Learner Centred Methodologies
Written by Rhonda Wynne, Ireland
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Learner Support
Valuing Diversity
Learner Centred Methodologies
Introduction
Before the Course
Characteristics of Adult Learners
Anxieties of Adult Learners
Motivating Factors in Adult Learning
Recognition of Prior Learning
The Learning Provider
Learning Needs Analysis
Overview of Course Design and Planning Process
During the Course
Creating an Adult-friendly Environment
Teaching Strategies
Facilitation
Groupwork
Experiential Learning
Problem-Based Learning (PBL)
Role-plays
Conflict
Assessment
Evaluation
After the Course
Tutor Self-evaluation
Management Review
Resources
 
 

Teaching Strategies

While it may be difficult to identify the variety of learning styles in your class, some measures can be taken to facilitate and encourage all types of learners. Consideration of the variety of learning styles highlights the need for order, structure, creativity, group work, and practical exercises. In essence, the message for tutors is to incorporate as much variety as possible into courses. However, exercises/discussions, which are introduced, should have a purpose and serve to develop understanding and knowledge, rather than merely being included to add a different dimension.

Pre-learning preparation: As adult students come from varied educational backgrounds, it is necessary to state clearly if there are any prerequisites for taking a course. Are students expected to have any particular skills or abilities? What prior knowledge is assumed? Outlining the necessary prerequisites eliminates the possibility of having to spend early sessions revising material which you might have assumed to be fundamental background knowledge.

Learning outcomes: Learning outcomes, which have been negotiated and agreed by tutor and students, ensure that everybody is working towards the same goal. When learners agree a target with a tutor they feel more involved in the learning process. This helps focus attention and promotes a unified sense of purpose.
Organisation of content: Learning is easier when content and procedures or skills to be learned are organised into meaningful sequences. Learners will understand and remember material longer when it is logically structured and carefully sequenced. Also, the rate of information to be presented should be determined in terms of the complexity and difficulty of content. Thus the learner can be helped to better synthesise and integrate the knowledge to be learned. You need to provide the signposts that will help learners to perceive the structure.
Emotions: Learning that involves the emotions and personal feelings, as well as the intellect, is influential and lasting. Learners also have positive and negative emotional attitudes that can interfere with learning or can increase motivation. A moderate amount of anxiety or challenge activates most learners and increases learning; however, excessive anxiety interferes with learning. Exams cause great anxiety. Essay writing or project writing can also be very stressful. This is particularly so when students are unsure what is being asked of them, or if they feel they have no guidelines/criteria with which to work.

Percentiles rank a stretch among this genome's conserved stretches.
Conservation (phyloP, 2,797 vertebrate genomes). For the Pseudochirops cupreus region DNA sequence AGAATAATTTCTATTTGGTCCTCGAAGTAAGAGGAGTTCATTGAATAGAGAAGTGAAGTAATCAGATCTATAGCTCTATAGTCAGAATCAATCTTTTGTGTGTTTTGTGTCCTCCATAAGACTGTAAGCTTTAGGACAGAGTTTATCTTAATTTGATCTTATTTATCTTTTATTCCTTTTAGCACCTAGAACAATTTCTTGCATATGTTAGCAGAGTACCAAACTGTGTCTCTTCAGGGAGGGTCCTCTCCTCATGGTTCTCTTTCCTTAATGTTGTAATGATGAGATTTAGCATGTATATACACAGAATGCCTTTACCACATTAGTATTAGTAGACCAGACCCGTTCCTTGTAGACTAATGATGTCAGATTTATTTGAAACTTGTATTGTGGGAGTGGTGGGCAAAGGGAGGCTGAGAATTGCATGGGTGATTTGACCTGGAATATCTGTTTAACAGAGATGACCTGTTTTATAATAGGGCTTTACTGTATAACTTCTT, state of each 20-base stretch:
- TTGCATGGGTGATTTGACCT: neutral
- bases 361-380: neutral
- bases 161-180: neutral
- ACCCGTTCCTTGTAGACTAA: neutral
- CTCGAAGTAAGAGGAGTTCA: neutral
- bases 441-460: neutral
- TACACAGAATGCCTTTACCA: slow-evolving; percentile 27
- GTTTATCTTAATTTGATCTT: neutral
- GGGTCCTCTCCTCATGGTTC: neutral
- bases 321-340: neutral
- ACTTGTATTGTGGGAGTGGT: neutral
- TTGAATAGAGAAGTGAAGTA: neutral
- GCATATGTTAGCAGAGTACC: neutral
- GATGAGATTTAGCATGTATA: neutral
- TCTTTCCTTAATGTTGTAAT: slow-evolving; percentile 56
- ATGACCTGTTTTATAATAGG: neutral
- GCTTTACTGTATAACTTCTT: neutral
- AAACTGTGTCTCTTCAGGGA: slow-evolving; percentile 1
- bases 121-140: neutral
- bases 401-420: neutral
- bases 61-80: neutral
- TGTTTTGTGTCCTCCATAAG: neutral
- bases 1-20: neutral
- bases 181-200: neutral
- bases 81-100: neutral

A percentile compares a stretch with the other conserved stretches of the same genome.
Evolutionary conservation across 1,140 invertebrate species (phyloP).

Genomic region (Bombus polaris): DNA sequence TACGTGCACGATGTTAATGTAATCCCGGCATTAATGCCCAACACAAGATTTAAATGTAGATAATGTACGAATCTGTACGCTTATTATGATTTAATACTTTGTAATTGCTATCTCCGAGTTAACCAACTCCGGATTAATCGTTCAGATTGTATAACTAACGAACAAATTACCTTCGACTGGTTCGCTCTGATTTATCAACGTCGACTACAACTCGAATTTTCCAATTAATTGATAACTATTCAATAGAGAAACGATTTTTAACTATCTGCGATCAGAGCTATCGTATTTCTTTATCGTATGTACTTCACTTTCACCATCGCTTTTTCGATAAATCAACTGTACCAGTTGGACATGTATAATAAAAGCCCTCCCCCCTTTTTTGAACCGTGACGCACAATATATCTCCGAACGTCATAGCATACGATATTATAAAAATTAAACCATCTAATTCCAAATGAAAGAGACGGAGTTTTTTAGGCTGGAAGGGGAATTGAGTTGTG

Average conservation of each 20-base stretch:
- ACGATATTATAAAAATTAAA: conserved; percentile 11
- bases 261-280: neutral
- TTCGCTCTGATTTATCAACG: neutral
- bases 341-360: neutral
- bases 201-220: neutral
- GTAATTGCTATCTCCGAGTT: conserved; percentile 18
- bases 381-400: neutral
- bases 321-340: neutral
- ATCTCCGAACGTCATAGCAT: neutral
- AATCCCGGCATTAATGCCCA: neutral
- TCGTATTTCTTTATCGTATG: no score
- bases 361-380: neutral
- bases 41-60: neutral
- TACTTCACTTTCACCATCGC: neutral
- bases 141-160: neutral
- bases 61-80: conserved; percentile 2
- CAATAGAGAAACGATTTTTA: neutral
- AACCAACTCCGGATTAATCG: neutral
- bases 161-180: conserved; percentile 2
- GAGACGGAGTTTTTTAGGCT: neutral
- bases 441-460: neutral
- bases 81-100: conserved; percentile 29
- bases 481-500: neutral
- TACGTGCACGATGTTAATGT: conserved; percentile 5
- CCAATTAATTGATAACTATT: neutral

Participation: In order for learning to take place, a person must internalise the information; merely seeing or hearing is not enough. Therefore learning requires activity. Active participation by the learner is preferable to lengthy periods of passive listening and viewing. Participation means engaging in mental or physical activity that will help the learner to understand and retain the information presented.
Feedback: Learning is increased when individuals are periodically informed of progress in their learning. Knowledge of successful results, a good performance, or the need for certain improvement will contribute to continued motivation for learning. Doing and feedback contribute to successful learning.
Reinforcement: It is important for learners to receive reinforcement. Learning motivated by success is rewarding; it builds confidence, and it will affect subsequent behaviour in positive ways.
Association: Learners will learn and remember information better if they have many associations with it; the learning of isolated information is more difficult and less permanent than the learning of information that is related to prior knowledge.
Practice and repetition: Rarely is anything new learned effectively with only one exposure. Provision should be made for frequent practice and repetition, often in different contexts, for long-term retention to be encouraged.